Browning “get[s] into the souls of his characters and show us how they felt what they felt, and why they did what they did” (Smith 10). Browning succeeds to revive the Italian Renaissance artist evaluating their lives in terms of success and failure. Artists are the voice of society, expressing their thoughts in their works besides their soul. He turns to his knowledge of early Italian painting to illustrate the problems in reconciling the two opposing forces in art – the flesh and the spirit. 2.1.1 Fra Lippo Lippi realism or idealism in art / the flesh or the soul Poetry as an art form could manage subjects as religious dignity and idealized passion based on murder, hatred and madness and love.
One of the figures who build this new type of drama is George Bernard Shaw. He wrote frankly and satirically on political and social topics such as class, war, feminism, and the Salvation Army, in plays such as Arms and the Man (1894), Major Barbara (1905), and, most famously, Pygmalion (1913) George Bernard Shaw takes the title for this play from the opening life of Virgil 's epic poem the "Aeneid," written in 19 B.C., which begins with "Of arms and the man I sing." Virgil glorified war and the heroic feats of Aeneas on the battlefield. However, Shaw 's purpose in this play is to attack the romantic notion of war by presenting a more realistic depiction of war, devoid of the idea that such a death and destruction speaks to nobility. Still, "Arms and the Man" is not an anti-war drama, but rather a satirical assault on those who would glorify the horrors of war.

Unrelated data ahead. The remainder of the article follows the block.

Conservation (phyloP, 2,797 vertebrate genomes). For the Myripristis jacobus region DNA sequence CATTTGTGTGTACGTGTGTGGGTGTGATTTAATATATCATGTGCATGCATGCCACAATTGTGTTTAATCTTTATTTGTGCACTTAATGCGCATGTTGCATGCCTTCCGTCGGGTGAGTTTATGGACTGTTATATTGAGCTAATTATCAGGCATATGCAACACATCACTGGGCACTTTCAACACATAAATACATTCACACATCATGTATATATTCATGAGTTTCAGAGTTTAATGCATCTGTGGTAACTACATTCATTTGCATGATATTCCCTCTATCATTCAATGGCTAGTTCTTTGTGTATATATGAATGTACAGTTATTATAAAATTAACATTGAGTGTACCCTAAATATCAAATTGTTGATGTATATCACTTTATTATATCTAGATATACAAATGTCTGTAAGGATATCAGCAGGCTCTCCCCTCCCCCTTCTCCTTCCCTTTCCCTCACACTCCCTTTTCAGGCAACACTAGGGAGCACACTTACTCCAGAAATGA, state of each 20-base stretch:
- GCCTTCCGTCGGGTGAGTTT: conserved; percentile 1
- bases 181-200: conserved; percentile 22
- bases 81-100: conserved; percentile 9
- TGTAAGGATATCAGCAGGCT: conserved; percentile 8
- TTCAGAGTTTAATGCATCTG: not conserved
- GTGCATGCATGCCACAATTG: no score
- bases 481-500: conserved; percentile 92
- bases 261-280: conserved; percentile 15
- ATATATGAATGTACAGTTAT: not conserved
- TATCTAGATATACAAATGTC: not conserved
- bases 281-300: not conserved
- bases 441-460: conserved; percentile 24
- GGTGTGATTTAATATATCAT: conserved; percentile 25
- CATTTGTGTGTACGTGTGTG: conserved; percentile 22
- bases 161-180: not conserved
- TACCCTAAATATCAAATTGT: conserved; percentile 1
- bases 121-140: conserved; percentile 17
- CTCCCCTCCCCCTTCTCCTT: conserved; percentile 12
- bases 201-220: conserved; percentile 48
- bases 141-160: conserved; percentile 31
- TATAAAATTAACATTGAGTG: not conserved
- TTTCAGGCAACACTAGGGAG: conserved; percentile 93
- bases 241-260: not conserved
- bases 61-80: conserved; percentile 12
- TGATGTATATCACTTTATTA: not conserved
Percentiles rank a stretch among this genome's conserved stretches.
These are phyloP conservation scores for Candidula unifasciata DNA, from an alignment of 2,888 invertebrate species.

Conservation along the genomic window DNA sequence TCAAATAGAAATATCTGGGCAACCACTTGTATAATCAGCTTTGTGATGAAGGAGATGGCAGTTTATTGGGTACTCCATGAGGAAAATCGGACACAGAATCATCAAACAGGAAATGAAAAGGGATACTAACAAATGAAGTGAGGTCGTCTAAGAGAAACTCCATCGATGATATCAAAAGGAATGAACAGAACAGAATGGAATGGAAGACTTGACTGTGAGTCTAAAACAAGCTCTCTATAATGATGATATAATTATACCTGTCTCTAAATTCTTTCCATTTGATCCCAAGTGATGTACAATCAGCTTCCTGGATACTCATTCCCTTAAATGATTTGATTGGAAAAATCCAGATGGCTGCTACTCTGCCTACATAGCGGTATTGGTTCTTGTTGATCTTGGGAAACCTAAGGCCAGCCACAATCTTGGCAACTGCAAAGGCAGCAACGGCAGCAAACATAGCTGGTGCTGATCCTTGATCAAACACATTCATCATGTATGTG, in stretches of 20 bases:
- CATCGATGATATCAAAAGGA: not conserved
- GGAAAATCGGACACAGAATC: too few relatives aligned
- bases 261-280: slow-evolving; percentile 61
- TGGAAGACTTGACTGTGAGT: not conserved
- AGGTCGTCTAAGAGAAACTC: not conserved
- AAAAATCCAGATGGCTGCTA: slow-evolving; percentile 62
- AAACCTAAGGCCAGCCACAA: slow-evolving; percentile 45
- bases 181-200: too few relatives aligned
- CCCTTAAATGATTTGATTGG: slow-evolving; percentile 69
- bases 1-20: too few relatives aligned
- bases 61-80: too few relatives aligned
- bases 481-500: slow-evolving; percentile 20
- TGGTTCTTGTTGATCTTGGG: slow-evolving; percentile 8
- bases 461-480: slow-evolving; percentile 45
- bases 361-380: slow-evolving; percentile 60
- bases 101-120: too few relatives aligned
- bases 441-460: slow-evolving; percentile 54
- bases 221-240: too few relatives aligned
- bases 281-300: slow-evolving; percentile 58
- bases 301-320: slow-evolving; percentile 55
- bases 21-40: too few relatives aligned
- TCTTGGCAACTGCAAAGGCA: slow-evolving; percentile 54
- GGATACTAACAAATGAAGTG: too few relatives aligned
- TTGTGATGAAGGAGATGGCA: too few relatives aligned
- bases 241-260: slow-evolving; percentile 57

Howells ' Realism in the Confrontation Between Isabel March and Poverty in A Hazard of New Fortunes: Isabel March as an Example of Incorrect Realist Observation and Immorality. William Dean Hills in considered to be one of the most important figures of American realism in the nineteenth and twentieth century; he was the writer of a collection of essays about realism called Criticism and Fiction where he worked out his theory of the novel. These essays are relevant to this topic because this paper will deal with Howells ' notion of realism. A Hazard of New Fortunes is a realistic novel written by the American novelist and literary critic William Dean Howells and was published in 1890. In the novel, Basil March and his family move to New
The first characterized central Italian maniera painting, the second the Venetians, especially the late works of Titian and Tintoretto, as Bell points out. It was not Raphael’s limitation that his art did not extensively include the tricky artifice of chiaroscuro. There must have been conscious deliberation on his part, for as Vasari explained that colour affects meaning, not just on the level of colour symbolism, but also on the level of colour practice. The drama behind the soft manner of painting St. Francis in the “Foligno Madonna” (fig. 7) is a visual metaphor for the soft melting of affection that Francis experiences on viewing the Madonna and Child; in a more literal
Late Victorian drama was essentially didactic. Hedrick Ibsen, a Norwegian playwright, considerably influenced the attitude of the English dramatists with his realistic plays and naturalism. Thus, romantic ideals and melodramatic elements were replaced with the realism and naturalistic techniques of the contemporary playwrights. Drama, during the period, became a social document focusing particularly on the conditions of the lives of the middle-class and the proletarians of the English society. The popular playwrights such as George Bernard Shaw and John Galsworthy made use of their plays to put forth the burning and unsettled problems of the society with reformist zeal.